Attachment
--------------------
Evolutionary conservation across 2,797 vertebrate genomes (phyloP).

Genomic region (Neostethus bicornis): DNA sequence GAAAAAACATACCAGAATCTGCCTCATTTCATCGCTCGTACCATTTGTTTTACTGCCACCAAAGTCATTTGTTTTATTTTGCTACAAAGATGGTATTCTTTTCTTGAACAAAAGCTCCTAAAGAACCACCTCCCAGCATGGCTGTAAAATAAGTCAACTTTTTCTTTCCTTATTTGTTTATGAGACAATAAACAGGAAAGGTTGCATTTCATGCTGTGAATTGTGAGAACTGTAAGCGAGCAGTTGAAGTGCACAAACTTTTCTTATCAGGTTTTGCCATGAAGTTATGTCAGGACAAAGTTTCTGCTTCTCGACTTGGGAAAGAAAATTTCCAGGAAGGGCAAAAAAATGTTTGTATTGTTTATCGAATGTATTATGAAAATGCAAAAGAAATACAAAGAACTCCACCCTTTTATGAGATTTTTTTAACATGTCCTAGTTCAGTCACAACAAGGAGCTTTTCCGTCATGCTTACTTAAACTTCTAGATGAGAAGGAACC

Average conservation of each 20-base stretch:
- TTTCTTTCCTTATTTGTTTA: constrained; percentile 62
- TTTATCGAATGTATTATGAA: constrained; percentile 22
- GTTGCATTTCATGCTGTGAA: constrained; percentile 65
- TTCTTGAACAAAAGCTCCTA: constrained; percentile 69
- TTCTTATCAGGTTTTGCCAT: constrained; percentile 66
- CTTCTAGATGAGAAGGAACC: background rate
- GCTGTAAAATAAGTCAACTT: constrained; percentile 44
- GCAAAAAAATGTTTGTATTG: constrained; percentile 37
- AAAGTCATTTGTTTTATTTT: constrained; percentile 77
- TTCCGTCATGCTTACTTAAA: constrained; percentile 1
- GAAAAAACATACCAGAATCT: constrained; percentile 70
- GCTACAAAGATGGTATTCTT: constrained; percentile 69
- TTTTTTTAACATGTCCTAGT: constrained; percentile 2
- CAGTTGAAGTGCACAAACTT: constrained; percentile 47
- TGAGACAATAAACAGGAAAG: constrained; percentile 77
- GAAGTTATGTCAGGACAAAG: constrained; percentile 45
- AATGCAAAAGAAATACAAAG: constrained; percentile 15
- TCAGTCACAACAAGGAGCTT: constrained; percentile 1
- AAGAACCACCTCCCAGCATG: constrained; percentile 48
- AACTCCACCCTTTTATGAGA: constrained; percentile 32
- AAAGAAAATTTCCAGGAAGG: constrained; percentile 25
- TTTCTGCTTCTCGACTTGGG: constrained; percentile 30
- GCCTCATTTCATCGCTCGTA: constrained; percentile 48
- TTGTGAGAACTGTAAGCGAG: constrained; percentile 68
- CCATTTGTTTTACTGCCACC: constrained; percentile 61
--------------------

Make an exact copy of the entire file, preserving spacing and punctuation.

Evolutionary conservation across 2,797 vertebrate genomes (phyloP).

Genomic region (Neostethus bicornis): DNA sequence GAAAAAACATACCAGAATCTGCCTCATTTCATCGCTCGTACCATTTGTTTTACTGCCACCAAAGTCATTTGTTTTATTTTGCTACAAAGATGGTATTCTTTTCTTGAACAAAAGCTCCTAAAGAACCACCTCCCAGCATGGCTGTAAAATAAGTCAACTTTTTCTTTCCTTATTTGTTTATGAGACAATAAACAGGAAAGGTTGCATTTCATGCTGTGAATTGTGAGAACTGTAAGCGAGCAGTTGAAGTGCACAAACTTTTCTTATCAGGTTTTGCCATGAAGTTATGTCAGGACAAAGTTTCTGCTTCTCGACTTGGGAAAGAAAATTTCCAGGAAGGGCAAAAAAATGTTTGTATTGTTTATCGAATGTATTATGAAAATGCAAAAGAAATACAAAGAACTCCACCCTTTTATGAGATTTTTTTAACATGTCCTAGTTCAGTCACAACAAGGAGCTTTTCCGTCATGCTTACTTAAACTTCTAGATGAGAAGGAACC

Average conservation of each 20-base stretch:
- TTTCTTTCCTTATTTGTTTA: constrained; percentile 62
- TTTATCGAATGTATTATGAA: constrained; percentile 22
- GTTGCATTTCATGCTGTGAA: constrained; percentile 65
- TTCTTGAACAAAAGCTCCTA: constrained; percentile 69
- TTCTTATCAGGTTTTGCCAT: constrained; percentile 66
- CTTCTAGATGAGAAGGAACC: background rate
- GCTGTAAAATAAGTCAACTT: constrained; percentile 44
- GCAAAAAAATGTTTGTATTG: constrained; percentile 37
- AAAGTCATTTGTTTTATTTT: constrained; percentile 77
- TTCCGTCATGCTTACTTAAA: constrained; percentile 1
- GAAAAAACATACCAGAATCT: constrained; percentile 70
- GCTACAAAGATGGTATTCTT: constrained; percentile 69
- TTTTTTTAACATGTCCTAGT: constrained; percentile 2
- CAGTTGAAGTGCACAAACTT: constrained; percentile 47
- TGAGACAATAAACAGGAAAG: constrained; percentile 77
- GAAGTTATGTCAGGACAAAG: constrained; percentile 45
- AATGCAAAAGAAATACAAAG: constrained; percentile 15
- TCAGTCACAACAAGGAGCTT: constrained; percentile 1
- AAGAACCACCTCCCAGCATG: constrained; percentile 48
- AACTCCACCCTTTTATGAGA: constrained; percentile 32
- AAAGAAAATTTCCAGGAAGG: constrained; percentile 25
- TTTCTGCTTCTCGACTTGGG: constrained; percentile 30
- GCCTCATTTCATCGCTCGTA: constrained; percentile 48
- TTGTGAGAACTGTAAGCGAG: constrained; percentile 68
- CCATTTGTTTTACTGCCACC: constrained; percentile 61